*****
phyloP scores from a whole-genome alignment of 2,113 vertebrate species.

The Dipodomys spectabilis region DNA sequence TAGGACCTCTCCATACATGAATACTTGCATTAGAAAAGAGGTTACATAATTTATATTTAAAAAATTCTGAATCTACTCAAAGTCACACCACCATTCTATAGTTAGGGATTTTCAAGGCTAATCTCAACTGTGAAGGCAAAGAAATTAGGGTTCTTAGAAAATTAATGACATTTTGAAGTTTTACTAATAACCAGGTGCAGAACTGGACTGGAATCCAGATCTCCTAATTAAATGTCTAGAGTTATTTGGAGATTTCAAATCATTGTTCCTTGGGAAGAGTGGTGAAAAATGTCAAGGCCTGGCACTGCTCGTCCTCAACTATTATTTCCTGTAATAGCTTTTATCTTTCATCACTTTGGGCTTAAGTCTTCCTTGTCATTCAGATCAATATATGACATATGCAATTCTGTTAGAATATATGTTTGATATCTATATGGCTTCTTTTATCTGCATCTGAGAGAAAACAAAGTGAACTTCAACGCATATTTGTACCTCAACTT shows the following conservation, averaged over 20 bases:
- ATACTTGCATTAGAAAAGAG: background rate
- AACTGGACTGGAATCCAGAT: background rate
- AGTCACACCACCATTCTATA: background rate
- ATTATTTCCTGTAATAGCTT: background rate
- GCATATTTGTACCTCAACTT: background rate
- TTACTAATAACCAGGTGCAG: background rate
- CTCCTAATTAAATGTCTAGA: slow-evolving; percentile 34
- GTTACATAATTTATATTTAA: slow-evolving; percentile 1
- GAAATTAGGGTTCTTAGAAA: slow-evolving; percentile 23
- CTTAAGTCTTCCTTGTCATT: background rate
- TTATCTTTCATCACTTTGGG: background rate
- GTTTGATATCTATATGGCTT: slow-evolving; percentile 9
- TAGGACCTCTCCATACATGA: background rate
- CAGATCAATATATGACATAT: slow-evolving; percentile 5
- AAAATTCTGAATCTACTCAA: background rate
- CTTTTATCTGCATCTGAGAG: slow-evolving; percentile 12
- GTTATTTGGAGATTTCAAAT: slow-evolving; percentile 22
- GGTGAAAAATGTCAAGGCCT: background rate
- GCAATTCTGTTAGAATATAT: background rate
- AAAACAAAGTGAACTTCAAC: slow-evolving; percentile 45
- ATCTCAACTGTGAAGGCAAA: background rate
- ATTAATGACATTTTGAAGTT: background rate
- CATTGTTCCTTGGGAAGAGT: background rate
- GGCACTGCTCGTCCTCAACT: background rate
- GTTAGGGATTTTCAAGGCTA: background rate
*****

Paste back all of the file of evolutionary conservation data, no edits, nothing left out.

phyloP scores from a whole-genome alignment of 2,113 vertebrate species.

The Dipodomys spectabilis region DNA sequence TAGGACCTCTCCATACATGAATACTTGCATTAGAAAAGAGGTTACATAATTTATATTTAAAAAATTCTGAATCTACTCAAAGTCACACCACCATTCTATAGTTAGGGATTTTCAAGGCTAATCTCAACTGTGAAGGCAAAGAAATTAGGGTTCTTAGAAAATTAATGACATTTTGAAGTTTTACTAATAACCAGGTGCAGAACTGGACTGGAATCCAGATCTCCTAATTAAATGTCTAGAGTTATTTGGAGATTTCAAATCATTGTTCCTTGGGAAGAGTGGTGAAAAATGTCAAGGCCTGGCACTGCTCGTCCTCAACTATTATTTCCTGTAATAGCTTTTATCTTTCATCACTTTGGGCTTAAGTCTTCCTTGTCATTCAGATCAATATATGACATATGCAATTCTGTTAGAATATATGTTTGATATCTATATGGCTTCTTTTATCTGCATCTGAGAGAAAACAAAGTGAACTTCAACGCATATTTGTACCTCAACTT shows the following conservation, averaged over 20 bases:
- ATACTTGCATTAGAAAAGAG: background rate
- AACTGGACTGGAATCCAGAT: background rate
- AGTCACACCACCATTCTATA: background rate
- ATTATTTCCTGTAATAGCTT: background rate
- GCATATTTGTACCTCAACTT: background rate
- TTACTAATAACCAGGTGCAG: background rate
- CTCCTAATTAAATGTCTAGA: slow-evolving; percentile 34
- GTTACATAATTTATATTTAA: slow-evolving; percentile 1
- GAAATTAGGGTTCTTAGAAA: slow-evolving; percentile 23
- CTTAAGTCTTCCTTGTCATT: background rate
- TTATCTTTCATCACTTTGGG: background rate
- GTTTGATATCTATATGGCTT: slow-evolving; percentile 9
- TAGGACCTCTCCATACATGA: background rate
- CAGATCAATATATGACATAT: slow-evolving; percentile 5
- AAAATTCTGAATCTACTCAA: background rate
- CTTTTATCTGCATCTGAGAG: slow-evolving; percentile 12
- GTTATTTGGAGATTTCAAAT: slow-evolving; percentile 22
- GGTGAAAAATGTCAAGGCCT: background rate
- GCAATTCTGTTAGAATATAT: background rate
- AAAACAAAGTGAACTTCAAC: slow-evolving; percentile 45
- ATCTCAACTGTGAAGGCAAA: background rate
- ATTAATGACATTTTGAAGTT: background rate
- CATTGTTCCTTGGGAAGAGT: background rate
- GGCACTGCTCGTCCTCAACT: background rate
- GTTAGGGATTTTCAAGGCTA: background rate